Artificial grass has come a long way since the days when chintzy green fabric decorated so many lawns. Today, you can get artificial grass that looks so lush and green that you’d swear a professional landscaper just finished grooming and watering your grass. The only difference is that artificial grass doesn’t wither and die in the summer heat, it doesn’t suffer from weed invasions, and it doesn’t require watering and fertilizers. And because of its beauty and resilience, it’s the perfect choice for a ground cover in every corner of your yard, including the garden and landscaped parts.

In drought areas like Southern California, choosing to install artificial grass will mean that you get a beautiful green lawn and fully covered garden that would otherwise be virtually impossible to maintain – especially if you live in an area that has water restrictions imposed.

If you’re in an area with a prolonged water shortage, you may also be eligible for a turf removal rebate that will help cover the cost of installing artificial grass at your home or business.

Here are the three steps you’ll need to take to get your garden ready for an artificial grass installation:

Remove existing plants and roots
Any place that already has grass or weeds will just cause problems during the installation process, so make sure to dig up any plants you don’t want. For most grass, you may have to dig down an inch or two to remove the bulk of the root system. Larger weeds may require individual attention with a cultivator to ensure there’s nothing that can spring up under your new artificial grass.
If you have multiple plant beds, shrubs or trees in your garden, it may help to place a border or markers around each feature. This helps create solid lines from which to measure and place your new grass, and helps ensure that nothing gets crowded out during the installation process.

Set up a drainage base
Artificial grass requires a firm base to help keep the grass even, as well as to ensure proper drainage so it doesn’t mold or have other issues resulting from moisture accumulation. Periodic rinsing is part of the routine maintenance for your artificial grass, so drainage is critical even in very dry areas with minimal precipitation.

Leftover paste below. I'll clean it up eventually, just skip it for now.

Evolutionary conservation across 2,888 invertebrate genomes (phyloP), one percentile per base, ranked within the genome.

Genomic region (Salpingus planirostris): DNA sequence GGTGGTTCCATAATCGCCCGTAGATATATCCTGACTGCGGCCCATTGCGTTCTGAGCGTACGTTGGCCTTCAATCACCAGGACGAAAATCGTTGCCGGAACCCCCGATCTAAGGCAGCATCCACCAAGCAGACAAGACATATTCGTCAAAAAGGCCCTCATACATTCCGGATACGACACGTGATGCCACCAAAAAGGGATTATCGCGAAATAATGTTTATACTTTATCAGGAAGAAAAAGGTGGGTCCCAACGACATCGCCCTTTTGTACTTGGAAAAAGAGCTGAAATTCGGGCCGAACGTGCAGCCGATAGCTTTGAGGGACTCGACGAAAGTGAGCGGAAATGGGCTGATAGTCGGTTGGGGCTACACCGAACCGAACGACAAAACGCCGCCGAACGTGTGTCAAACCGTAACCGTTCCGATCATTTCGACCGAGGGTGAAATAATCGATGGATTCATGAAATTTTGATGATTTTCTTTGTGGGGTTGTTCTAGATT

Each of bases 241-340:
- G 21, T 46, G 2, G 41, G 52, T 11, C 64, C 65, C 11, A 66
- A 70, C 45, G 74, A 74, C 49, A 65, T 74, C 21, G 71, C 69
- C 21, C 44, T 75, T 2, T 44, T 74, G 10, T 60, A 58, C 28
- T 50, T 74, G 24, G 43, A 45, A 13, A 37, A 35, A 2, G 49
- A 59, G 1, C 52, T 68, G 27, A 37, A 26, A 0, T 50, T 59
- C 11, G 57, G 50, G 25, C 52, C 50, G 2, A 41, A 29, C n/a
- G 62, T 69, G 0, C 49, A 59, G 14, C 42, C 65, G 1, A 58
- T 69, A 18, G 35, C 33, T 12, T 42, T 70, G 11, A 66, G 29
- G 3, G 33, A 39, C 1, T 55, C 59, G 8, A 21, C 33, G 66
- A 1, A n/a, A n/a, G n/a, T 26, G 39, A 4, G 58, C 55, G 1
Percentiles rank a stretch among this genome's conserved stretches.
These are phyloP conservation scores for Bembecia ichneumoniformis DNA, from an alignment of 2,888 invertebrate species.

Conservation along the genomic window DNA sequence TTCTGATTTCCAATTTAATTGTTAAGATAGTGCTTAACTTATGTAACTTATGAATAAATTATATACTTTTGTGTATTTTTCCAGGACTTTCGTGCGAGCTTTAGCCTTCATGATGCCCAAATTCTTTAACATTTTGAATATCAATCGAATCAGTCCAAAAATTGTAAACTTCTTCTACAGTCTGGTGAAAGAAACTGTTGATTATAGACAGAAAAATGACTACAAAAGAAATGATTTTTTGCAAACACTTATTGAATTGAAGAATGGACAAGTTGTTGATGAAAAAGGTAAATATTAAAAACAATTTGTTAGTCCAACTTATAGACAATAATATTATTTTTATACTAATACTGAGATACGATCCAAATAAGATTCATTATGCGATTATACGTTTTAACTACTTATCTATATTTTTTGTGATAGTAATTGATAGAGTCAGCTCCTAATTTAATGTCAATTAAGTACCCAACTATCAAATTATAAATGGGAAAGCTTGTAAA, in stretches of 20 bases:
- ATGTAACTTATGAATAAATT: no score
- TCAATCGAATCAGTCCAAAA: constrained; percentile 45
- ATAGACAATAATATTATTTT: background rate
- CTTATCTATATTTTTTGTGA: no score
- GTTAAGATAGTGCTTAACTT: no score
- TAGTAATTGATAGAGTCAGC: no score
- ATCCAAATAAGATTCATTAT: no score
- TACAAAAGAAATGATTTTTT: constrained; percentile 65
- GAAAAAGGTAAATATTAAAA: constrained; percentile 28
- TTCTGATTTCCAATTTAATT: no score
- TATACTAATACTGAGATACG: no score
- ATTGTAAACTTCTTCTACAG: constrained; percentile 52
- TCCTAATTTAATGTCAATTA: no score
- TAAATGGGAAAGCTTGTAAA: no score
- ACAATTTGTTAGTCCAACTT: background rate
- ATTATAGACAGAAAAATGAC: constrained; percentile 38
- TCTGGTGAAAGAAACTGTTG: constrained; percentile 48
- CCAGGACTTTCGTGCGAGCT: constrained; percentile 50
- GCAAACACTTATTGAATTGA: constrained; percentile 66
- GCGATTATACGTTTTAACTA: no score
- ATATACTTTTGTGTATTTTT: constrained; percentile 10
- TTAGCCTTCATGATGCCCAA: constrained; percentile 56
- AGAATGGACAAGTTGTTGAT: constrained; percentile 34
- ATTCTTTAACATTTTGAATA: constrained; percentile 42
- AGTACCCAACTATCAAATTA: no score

In most low-water situations, a base of 2-3 inches of gravel or aggregate is enough to provide adequate drainage and a stable base for your grass. Factors that may impact the type and depth of base include:

  • Foot traffic levels
  • Expected use (kids, sports, pets, etc.)
  • Density of underlying native materials
  • Expected temperature swings

Many people prefer to place landscaping fabric over the entire area before laying a base to help prevent sinking over time. The courser the base, the more potential you have for a hard or lumpy finished lawn. With the right pairing of base material and backing thickness, the finished product should look and feel extremely similar to a naturally grassy area.

Deciding how much and what kind to buy
Buying artificial grass is cheaper than maintaining a living lawn, but it’s still critical to take good measurements so you don’t pay for more turf than you actually need. In addition to the measurements of the entire area you’d like to cover, make sure to take notes on feature measurements, such as:

  • The distance from the property line to the nearest tree or shrub
  • Size and positions (relative to the property line) of all flower or succulent beds
  • Irregular shapes on the property line
  • Any immovable landscaping, such as walking paths or stonework

Artificial grass comes in rolls of varying lengths. Plot your measurements based on the actual length and width of the roll on the exact grass you want to buy. Whenever possible, you want cutouts for garden features to be on the edge of a roll so that it’s easier to cut without damaging the surrounding artificial grass.

Always pay attention to recommended traffic levels when you’re buying your grass. You may be able to get attractive results with the cheapest artificial grass in those out-of-the-way corners of your garden. The main green apron in your front or back yard, on the other hand, usually needs more resilient artificial grass because it provides recreation space for adults, kids, and pets alike. If you want to completely replace your garden’s walking paths with artificial grass, you may even consider playground grass or pet grass because of its high level of resilience to all manner of traffic.

There’s a lot that goes into a successful artificial grass installation, but what it gives in financial savings, water savings, and improved aesthetics far outweighs the work that goes into it. Once you’ve gone through these three steps, your garden or landscaped lawn area is ready for installation. While you can hire a professional landscaper to do this part, you can also learn how to do it yourself with the DIY Easy Install Guide, which is available for free download.